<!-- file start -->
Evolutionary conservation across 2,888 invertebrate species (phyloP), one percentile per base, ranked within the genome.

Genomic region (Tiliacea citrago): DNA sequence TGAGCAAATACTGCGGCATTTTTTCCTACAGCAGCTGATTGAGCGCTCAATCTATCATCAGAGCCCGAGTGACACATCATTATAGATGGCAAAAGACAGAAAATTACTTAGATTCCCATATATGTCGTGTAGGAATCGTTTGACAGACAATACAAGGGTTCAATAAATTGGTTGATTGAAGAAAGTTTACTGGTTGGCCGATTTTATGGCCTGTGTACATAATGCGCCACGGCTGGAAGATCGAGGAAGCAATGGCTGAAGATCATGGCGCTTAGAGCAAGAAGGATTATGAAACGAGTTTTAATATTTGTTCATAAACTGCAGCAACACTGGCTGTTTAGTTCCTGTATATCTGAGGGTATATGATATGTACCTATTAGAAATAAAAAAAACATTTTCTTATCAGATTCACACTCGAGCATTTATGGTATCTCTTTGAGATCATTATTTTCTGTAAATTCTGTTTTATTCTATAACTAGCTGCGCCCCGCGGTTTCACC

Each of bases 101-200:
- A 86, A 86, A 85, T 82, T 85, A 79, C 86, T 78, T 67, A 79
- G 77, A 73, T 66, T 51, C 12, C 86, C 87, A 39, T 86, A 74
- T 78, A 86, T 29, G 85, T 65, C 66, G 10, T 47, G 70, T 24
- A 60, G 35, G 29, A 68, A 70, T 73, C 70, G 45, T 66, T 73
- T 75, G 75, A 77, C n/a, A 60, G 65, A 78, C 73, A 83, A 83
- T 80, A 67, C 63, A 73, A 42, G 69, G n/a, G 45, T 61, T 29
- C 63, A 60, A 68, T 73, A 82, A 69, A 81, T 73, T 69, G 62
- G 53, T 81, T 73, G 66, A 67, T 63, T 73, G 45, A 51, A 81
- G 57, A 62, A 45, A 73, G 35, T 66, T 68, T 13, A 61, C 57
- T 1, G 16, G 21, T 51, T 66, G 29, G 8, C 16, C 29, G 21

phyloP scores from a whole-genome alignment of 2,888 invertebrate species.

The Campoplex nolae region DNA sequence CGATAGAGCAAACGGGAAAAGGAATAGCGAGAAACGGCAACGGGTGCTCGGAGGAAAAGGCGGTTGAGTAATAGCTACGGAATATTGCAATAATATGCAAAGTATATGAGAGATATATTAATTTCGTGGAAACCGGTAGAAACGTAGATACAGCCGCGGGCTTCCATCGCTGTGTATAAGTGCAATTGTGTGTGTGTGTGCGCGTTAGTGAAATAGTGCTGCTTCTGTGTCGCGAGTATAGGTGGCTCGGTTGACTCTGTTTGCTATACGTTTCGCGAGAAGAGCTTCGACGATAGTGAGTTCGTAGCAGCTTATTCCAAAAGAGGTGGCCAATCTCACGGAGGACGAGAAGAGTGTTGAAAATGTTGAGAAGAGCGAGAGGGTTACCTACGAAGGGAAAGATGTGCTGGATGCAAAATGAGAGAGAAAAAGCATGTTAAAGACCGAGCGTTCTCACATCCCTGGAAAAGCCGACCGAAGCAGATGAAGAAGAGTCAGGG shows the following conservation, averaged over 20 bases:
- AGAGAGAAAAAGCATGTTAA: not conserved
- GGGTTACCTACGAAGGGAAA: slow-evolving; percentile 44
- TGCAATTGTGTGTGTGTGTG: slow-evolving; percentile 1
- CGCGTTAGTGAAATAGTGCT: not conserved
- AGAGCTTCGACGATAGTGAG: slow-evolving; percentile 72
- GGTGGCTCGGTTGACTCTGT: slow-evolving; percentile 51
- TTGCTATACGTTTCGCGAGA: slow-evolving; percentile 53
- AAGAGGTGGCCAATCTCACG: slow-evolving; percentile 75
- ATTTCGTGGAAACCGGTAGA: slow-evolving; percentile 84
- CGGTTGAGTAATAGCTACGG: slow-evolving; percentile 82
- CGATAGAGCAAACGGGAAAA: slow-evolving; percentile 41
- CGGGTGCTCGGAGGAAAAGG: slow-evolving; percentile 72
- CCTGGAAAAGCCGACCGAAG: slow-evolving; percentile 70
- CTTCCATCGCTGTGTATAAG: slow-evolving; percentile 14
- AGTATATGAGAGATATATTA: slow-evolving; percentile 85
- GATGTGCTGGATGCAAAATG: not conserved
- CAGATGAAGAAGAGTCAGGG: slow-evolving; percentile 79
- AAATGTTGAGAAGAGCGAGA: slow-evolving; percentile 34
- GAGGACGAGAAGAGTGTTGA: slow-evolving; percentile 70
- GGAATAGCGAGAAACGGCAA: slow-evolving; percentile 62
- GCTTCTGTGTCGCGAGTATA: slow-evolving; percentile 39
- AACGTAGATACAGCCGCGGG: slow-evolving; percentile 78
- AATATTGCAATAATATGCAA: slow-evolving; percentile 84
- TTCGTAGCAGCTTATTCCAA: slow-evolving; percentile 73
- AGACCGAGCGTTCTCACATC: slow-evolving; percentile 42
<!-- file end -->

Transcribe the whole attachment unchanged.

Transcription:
Evolutionary conservation across 2,888 invertebrate species (phyloP), one percentile per base, ranked within the genome.

Genomic region (Tiliacea citrago): DNA sequence TGAGCAAATACTGCGGCATTTTTTCCTACAGCAGCTGATTGAGCGCTCAATCTATCATCAGAGCCCGAGTGACACATCATTATAGATGGCAAAAGACAGAAAATTACTTAGATTCCCATATATGTCGTGTAGGAATCGTTTGACAGACAATACAAGGGTTCAATAAATTGGTTGATTGAAGAAAGTTTACTGGTTGGCCGATTTTATGGCCTGTGTACATAATGCGCCACGGCTGGAAGATCGAGGAAGCAATGGCTGAAGATCATGGCGCTTAGAGCAAGAAGGATTATGAAACGAGTTTTAATATTTGTTCATAAACTGCAGCAACACTGGCTGTTTAGTTCCTGTATATCTGAGGGTATATGATATGTACCTATTAGAAATAAAAAAAACATTTTCTTATCAGATTCACACTCGAGCATTTATGGTATCTCTTTGAGATCATTATTTTCTGTAAATTCTGTTTTATTCTATAACTAGCTGCGCCCCGCGGTTTCACC

Each of bases 101-200:
- A 86, A 86, A 85, T 82, T 85, A 79, C 86, T 78, T 67, A 79
- G 77, A 73, T 66, T 51, C 12, C 86, C 87, A 39, T 86, A 74
- T 78, A 86, T 29, G 85, T 65, C 66, G 10, T 47, G 70, T 24
- A 60, G 35, G 29, A 68, A 70, T 73, C 70, G 45, T 66, T 73
- T 75, G 75, A 77, C n/a, A 60, G 65, A 78, C 73, A 83, A 83
- T 80, A 67, C 63, A 73, A 42, G 69, G n/a, G 45, T 61, T 29
- C 63, A 60, A 68, T 73, A 82, A 69, A 81, T 73, T 69, G 62
- G 53, T 81, T 73, G 66, A 67, T 63, T 73, G 45, A 51, A 81
- G 57, A 62, A 45, A 73, G 35, T 66, T 68, T 13, A 61, C 57
- T 1, G 16, G 21, T 51, T 66, G 29, G 8, C 16, C 29, G 21

phyloP scores from a whole-genome alignment of 2,888 invertebrate species.

The Campoplex nolae region DNA sequence CGATAGAGCAAACGGGAAAAGGAATAGCGAGAAACGGCAACGGGTGCTCGGAGGAAAAGGCGGTTGAGTAATAGCTACGGAATATTGCAATAATATGCAAAGTATATGAGAGATATATTAATTTCGTGGAAACCGGTAGAAACGTAGATACAGCCGCGGGCTTCCATCGCTGTGTATAAGTGCAATTGTGTGTGTGTGTGCGCGTTAGTGAAATAGTGCTGCTTCTGTGTCGCGAGTATAGGTGGCTCGGTTGACTCTGTTTGCTATACGTTTCGCGAGAAGAGCTTCGACGATAGTGAGTTCGTAGCAGCTTATTCCAAAAGAGGTGGCCAATCTCACGGAGGACGAGAAGAGTGTTGAAAATGTTGAGAAGAGCGAGAGGGTTACCTACGAAGGGAAAGATGTGCTGGATGCAAAATGAGAGAGAAAAAGCATGTTAAAGACCGAGCGTTCTCACATCCCTGGAAAAGCCGACCGAAGCAGATGAAGAAGAGTCAGGG shows the following conservation, averaged over 20 bases:
- AGAGAGAAAAAGCATGTTAA: not conserved
- GGGTTACCTACGAAGGGAAA: slow-evolving; percentile 44
- TGCAATTGTGTGTGTGTGTG: slow-evolving; percentile 1
- CGCGTTAGTGAAATAGTGCT: not conserved
- AGAGCTTCGACGATAGTGAG: slow-evolving; percentile 72
- GGTGGCTCGGTTGACTCTGT: slow-evolving; percentile 51
- TTGCTATACGTTTCGCGAGA: slow-evolving; percentile 53
- AAGAGGTGGCCAATCTCACG: slow-evolving; percentile 75
- ATTTCGTGGAAACCGGTAGA: slow-evolving; percentile 84
- CGGTTGAGTAATAGCTACGG: slow-evolving; percentile 82
- CGATAGAGCAAACGGGAAAA: slow-evolving; percentile 41
- CGGGTGCTCGGAGGAAAAGG: slow-evolving; percentile 72
- CCTGGAAAAGCCGACCGAAG: slow-evolving; percentile 70
- CTTCCATCGCTGTGTATAAG: slow-evolving; percentile 14
- AGTATATGAGAGATATATTA: slow-evolving; percentile 85
- GATGTGCTGGATGCAAAATG: not conserved
- CAGATGAAGAAGAGTCAGGG: slow-evolving; percentile 79
- AAATGTTGAGAAGAGCGAGA: slow-evolving; percentile 34
- GAGGACGAGAAGAGTGTTGA: slow-evolving; percentile 70
- GGAATAGCGAGAAACGGCAA: slow-evolving; percentile 62
- GCTTCTGTGTCGCGAGTATA: slow-evolving; percentile 39
- AACGTAGATACAGCCGCGGG: slow-evolving; percentile 78
- AATATTGCAATAATATGCAA: slow-evolving; percentile 84
- TTCGTAGCAGCTTATTCCAA: slow-evolving; percentile 73
- AGACCGAGCGTTCTCACATC: slow-evolving; percentile 42